TWEAK: Secure Jupyter Notebook with Password

In the previous post, PySpark and Jupyter Notebooks, we got PySpark (Spark Python Big Data API) and jupyter notebook to work in tandem. Thus, we are now able to leverage the power of Spark which is massively parallel processing (MPP), thereby utilizing all cores of the server (or cluster). Execution can scale across several cluster nodes as you want, and as many cores as you want. It is worthy to note that it doesn't necessarily require Hadoop to run.

If you can recall, the execution of [jupyter notebook] with an open IP address showed: WARNING: The notebook server is listening on all IP addresses and not using encryption. This is not recommended. Indeed, while running this on the internal network is acceptable, it does not conform to best practice.

This "might" be acceptable for an internal development setup but is more critical for a public cloud setup. Note that "might" is not acceptable for production notebook servers. So it is better to address the issue.

For added security, let's password-protect the jupyter notebook so that only user's that know the password are able to use the pyspark setup. On the terminal, execute [jupyter notebook password]. Input the password, and repeat when asked.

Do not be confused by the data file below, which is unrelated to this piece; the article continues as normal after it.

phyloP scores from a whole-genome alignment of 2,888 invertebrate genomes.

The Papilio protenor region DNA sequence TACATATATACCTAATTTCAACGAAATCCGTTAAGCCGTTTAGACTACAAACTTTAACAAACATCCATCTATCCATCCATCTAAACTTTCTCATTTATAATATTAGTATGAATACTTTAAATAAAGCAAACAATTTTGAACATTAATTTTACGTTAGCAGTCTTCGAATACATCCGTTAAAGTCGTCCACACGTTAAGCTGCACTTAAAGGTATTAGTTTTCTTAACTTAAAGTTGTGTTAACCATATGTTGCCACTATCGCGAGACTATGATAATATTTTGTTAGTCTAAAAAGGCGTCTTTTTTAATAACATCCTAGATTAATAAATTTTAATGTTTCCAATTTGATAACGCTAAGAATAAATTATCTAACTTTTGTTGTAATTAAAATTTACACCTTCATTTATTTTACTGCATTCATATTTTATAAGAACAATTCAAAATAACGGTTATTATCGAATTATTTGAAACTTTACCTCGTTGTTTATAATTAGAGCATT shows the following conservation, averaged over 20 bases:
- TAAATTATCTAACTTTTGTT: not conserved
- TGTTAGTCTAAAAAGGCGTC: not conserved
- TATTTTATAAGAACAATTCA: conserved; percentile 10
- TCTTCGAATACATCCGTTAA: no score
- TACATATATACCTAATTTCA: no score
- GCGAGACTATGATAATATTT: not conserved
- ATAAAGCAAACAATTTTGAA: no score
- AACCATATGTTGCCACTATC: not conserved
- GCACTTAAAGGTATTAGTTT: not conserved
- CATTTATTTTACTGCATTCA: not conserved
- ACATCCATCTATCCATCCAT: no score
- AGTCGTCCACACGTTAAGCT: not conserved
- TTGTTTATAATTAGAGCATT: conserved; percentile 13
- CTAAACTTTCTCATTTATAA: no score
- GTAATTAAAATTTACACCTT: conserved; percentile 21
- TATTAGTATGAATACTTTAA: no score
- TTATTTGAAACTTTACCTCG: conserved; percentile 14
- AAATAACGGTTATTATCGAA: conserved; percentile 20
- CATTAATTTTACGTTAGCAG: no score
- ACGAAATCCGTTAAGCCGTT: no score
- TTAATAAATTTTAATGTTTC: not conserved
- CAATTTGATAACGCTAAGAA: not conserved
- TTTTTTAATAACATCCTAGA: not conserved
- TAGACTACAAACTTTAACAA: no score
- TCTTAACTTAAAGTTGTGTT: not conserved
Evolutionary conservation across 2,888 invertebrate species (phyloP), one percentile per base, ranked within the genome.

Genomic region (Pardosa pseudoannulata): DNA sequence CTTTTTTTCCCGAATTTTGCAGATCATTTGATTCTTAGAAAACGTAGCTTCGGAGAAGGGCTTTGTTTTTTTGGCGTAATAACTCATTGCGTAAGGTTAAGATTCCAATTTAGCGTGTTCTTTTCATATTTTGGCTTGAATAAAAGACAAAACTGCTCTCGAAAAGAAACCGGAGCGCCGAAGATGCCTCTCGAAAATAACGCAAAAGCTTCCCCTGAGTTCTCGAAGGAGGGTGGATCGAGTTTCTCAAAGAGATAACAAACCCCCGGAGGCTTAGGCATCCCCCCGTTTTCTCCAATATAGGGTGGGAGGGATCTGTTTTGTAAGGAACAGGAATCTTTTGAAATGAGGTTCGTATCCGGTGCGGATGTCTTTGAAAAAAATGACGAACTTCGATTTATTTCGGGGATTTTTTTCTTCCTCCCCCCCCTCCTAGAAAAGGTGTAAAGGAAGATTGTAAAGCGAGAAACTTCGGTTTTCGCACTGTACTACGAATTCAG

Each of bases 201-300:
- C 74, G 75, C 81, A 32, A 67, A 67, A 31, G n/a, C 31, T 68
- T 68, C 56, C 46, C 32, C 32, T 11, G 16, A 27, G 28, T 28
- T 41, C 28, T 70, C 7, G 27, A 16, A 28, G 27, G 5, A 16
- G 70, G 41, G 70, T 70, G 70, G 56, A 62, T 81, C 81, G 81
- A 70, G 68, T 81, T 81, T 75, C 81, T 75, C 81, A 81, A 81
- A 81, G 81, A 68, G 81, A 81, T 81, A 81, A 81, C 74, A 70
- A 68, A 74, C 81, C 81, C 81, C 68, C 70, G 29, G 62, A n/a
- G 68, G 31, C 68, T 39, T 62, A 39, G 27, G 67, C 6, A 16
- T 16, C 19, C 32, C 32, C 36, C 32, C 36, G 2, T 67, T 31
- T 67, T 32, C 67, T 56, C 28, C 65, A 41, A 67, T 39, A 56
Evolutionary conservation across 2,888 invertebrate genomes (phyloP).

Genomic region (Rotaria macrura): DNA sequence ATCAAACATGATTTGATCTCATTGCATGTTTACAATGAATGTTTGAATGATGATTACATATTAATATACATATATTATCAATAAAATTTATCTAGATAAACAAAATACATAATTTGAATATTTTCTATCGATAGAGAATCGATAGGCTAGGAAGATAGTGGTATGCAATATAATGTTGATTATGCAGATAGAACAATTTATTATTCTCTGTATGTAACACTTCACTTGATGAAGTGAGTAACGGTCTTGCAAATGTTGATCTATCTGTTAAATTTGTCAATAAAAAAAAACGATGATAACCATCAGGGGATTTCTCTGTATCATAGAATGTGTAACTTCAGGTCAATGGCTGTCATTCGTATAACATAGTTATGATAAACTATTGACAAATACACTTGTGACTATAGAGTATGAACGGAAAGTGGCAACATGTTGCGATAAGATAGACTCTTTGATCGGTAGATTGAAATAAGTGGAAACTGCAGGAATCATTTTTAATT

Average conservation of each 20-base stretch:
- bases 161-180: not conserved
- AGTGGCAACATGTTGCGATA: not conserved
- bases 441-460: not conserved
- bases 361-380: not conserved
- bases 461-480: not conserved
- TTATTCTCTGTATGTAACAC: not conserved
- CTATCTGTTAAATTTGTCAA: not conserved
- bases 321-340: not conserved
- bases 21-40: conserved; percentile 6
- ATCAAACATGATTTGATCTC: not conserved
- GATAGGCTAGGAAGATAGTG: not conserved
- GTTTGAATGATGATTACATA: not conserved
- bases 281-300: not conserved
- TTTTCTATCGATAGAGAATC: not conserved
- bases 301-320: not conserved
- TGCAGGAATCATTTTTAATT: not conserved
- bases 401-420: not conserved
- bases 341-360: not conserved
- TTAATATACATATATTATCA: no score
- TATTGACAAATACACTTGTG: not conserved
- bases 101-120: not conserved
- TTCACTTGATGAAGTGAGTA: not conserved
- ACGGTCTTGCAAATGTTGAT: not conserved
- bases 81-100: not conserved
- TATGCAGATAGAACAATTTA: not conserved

jupyter notebook password

This protects the jupyter notebook with a password, to keep unauthorized users from incidental access. However, packets are transmitted in plain-text and could be sniffed. The next half of the procedure, solves this problem and completes the resolution of the WARNING message.

Generate the needed certificate for use with the jupyter notebook server. Execute [openssl req -x509 -nodes -days 365 -newkey rsa:1024 -keyout jupyter.pem -out jupyter.pem] to create a self-signed certificate. The command will ask for other details, that's up to you to fill out. I would move the cerfiticate inside the .jupyter directory, so in this procedure that will be considered.

Recall, that we added several lines to the generated jupyter notebook configuration (/home/user/.jupyter/jupyter_notebook_config.py). In that same file add this line:

c.NotebookApp.certfile = '/home/user/.jupyter/jupyter.pem'

The modified configuration encapsulates traffic between the jupyter notebook server and the browser in SSL encryption. And it solves the WARNING. All that needs to be done is restart the notebook application.

RELATED: Set-Up PySpark (Spark Python Big Data API)

Notice that the token is not required by the connection to the jupyter notebook server. This is due to it being protected by password and encapsulated in SSL encryption. This should set you up with a working PySpark installation for multi-threaded data crunching. Next up, let's solve this issue using SSH tunnels instead.


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